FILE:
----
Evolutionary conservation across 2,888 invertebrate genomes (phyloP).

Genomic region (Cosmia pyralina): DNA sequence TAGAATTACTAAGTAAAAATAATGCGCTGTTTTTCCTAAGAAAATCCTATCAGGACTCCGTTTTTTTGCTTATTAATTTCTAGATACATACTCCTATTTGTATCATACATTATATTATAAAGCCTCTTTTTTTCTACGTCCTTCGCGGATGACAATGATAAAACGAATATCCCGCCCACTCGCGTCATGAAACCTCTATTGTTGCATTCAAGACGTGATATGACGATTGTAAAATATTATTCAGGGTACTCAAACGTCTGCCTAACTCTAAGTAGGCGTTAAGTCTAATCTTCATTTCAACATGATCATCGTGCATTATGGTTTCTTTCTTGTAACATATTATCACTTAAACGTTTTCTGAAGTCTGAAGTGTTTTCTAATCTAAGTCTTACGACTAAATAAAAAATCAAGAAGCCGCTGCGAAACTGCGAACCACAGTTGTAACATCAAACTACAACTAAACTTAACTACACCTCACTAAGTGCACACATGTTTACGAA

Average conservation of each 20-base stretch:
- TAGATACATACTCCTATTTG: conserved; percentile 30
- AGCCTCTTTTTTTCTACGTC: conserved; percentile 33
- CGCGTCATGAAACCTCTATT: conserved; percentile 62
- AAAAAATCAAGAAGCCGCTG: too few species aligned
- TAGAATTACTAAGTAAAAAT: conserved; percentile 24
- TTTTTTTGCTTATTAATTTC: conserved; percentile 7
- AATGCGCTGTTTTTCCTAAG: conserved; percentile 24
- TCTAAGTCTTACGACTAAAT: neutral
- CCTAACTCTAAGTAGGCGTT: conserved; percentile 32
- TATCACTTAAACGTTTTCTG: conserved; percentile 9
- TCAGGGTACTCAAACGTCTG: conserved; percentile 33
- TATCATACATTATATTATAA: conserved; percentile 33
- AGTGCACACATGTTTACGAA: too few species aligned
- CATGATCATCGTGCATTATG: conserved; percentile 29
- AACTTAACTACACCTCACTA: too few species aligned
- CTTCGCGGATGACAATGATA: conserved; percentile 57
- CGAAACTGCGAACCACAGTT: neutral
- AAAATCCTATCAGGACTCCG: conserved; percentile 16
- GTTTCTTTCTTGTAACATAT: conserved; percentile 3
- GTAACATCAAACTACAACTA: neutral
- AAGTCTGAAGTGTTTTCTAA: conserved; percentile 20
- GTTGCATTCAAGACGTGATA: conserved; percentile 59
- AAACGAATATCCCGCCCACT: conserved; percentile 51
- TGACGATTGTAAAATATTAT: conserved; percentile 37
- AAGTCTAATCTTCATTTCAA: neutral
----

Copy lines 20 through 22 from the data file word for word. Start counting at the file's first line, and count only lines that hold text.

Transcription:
- CGAAACTGCGAACCACAGTT: neutral
- AAAATCCTATCAGGACTCCG: conserved; percentile 16
- GTTTCTTTCTTGTAACATAT: conserved; percentile 3